"We have the best model in the world. To change it would be a major erosion of the teaching profession," says Professor Myhill.
A typical example of new era can be found at Edge Hill University, which has one of the largest numbers of trainees in the country. Academics work with teachers in 2,000 schools. Robert Smedley, dean of the faculty of education, insists that it would be a major mistake to undo this system.
"We benefit from each other's expertise. Mr Gove must realise that teacher training is not an exact science - it takes a lot of ingredients to make an excellent teacher," he says.
"Students benefit from being part of a big cohort. They benefit from the balance of the academic element because that underpins their work in the classroom.
"In return they pass on new skills to existing teachers. The question we should be asking is what would happen if all schools were made to become involved in teacher training. Mr Gove will find that many don't want to. We struggle to get them to take trainees."
The figures appear bear to this out, with schools training only 5,000 teachers a year compared to 33,000 in universities.
Critics also point out that while it costs only around #163;3,500 to turn a graduate into a teacher through a PGCE, figures show that putting a student through the Graduate Teacher Programme (GTP), where they are paid as unqualified teachers, costs four times that.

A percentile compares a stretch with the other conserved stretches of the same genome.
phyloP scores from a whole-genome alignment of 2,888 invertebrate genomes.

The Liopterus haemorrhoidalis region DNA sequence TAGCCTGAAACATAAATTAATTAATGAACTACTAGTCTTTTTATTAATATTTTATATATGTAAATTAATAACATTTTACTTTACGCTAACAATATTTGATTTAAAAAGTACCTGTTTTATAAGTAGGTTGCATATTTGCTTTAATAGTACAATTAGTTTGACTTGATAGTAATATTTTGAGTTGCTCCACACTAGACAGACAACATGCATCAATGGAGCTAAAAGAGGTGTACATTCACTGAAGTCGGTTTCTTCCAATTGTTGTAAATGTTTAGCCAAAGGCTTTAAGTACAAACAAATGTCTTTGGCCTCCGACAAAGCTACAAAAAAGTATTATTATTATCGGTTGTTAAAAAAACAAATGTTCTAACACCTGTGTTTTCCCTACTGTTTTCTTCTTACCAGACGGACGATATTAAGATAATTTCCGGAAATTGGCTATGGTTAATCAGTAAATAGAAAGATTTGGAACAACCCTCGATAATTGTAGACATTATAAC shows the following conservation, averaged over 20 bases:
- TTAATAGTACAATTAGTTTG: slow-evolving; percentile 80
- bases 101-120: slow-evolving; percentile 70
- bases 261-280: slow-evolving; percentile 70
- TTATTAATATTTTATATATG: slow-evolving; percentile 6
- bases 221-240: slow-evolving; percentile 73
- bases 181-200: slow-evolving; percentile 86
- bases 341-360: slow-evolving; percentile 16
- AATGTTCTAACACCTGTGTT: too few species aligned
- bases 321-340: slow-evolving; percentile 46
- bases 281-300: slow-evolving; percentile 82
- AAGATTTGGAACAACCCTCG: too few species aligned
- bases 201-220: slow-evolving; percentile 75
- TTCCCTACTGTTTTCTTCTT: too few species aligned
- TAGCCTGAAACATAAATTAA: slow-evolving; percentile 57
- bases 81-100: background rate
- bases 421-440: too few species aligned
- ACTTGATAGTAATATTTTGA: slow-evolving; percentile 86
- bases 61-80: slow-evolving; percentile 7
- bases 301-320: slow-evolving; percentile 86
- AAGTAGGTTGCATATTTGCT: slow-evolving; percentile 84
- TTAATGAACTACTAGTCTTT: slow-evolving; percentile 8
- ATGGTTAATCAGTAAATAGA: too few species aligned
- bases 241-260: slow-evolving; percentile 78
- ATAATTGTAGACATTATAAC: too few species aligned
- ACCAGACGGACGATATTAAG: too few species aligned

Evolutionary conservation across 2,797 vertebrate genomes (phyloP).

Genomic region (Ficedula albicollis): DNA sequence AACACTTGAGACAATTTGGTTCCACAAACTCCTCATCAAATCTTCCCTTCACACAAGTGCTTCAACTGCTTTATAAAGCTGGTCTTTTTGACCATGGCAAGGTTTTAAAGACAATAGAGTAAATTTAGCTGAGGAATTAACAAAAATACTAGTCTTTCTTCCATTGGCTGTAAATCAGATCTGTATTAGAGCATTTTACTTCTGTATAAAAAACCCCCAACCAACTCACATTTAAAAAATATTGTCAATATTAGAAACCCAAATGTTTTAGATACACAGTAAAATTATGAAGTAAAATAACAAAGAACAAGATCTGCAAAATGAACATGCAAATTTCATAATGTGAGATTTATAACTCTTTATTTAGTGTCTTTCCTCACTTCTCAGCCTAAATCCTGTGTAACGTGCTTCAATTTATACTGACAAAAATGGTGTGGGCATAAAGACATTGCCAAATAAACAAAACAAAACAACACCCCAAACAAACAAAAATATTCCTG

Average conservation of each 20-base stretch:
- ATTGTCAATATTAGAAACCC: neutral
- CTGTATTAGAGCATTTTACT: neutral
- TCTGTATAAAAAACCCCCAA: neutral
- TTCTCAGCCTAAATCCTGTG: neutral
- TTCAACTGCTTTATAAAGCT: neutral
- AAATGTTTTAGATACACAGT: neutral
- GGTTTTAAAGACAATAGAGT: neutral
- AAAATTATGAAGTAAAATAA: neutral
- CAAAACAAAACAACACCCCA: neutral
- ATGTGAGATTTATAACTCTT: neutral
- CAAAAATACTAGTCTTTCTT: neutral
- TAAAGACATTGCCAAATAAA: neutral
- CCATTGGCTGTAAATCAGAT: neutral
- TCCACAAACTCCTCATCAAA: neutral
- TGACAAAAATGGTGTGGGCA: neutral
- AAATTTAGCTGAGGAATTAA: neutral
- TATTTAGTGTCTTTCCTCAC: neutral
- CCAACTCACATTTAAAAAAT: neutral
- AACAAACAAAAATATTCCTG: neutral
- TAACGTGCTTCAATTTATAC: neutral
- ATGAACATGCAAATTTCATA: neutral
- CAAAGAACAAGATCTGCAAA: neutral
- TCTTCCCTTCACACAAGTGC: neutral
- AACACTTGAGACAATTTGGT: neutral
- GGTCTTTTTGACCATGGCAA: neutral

Nor did the Labour government greatly expand the GTP training route. In fact, it told schools before the general election that this funding would be cut by a third, equivalent to around a #163;1,000 per trainee. Advocates are worried this will make courses too expensive for headteachers to run.
There are, of course, those involved in in-school training who are delighted with Mr Gove's proposals. But, like their university equivalents, they insist that courses need an academic element.
Alan Tricoglus set up his scheme in Gateshead because he wanted to offer something "better" than the local universities. The course is very similar to that followed by students, but aims to give trainees more personal attention.
"Not all trainees want to go to a university and be part of a large cohort," says Mr Tricoglus, head of Lobley Hill Primary in Gateshead and former PGCE course leader at Newcastle University. "We think we provide a better experience for those people."
The trainees specialise in early years education and their on-the-job training involves watching live lessons at Lobley Hill through cameras, with the chance to quiz the teacher straight afterwards.
"You just don't get that immediate experience at universities, but at the same time we very much appreciate the strong partnership which now exists between them and schools," Mr Tricoglus says.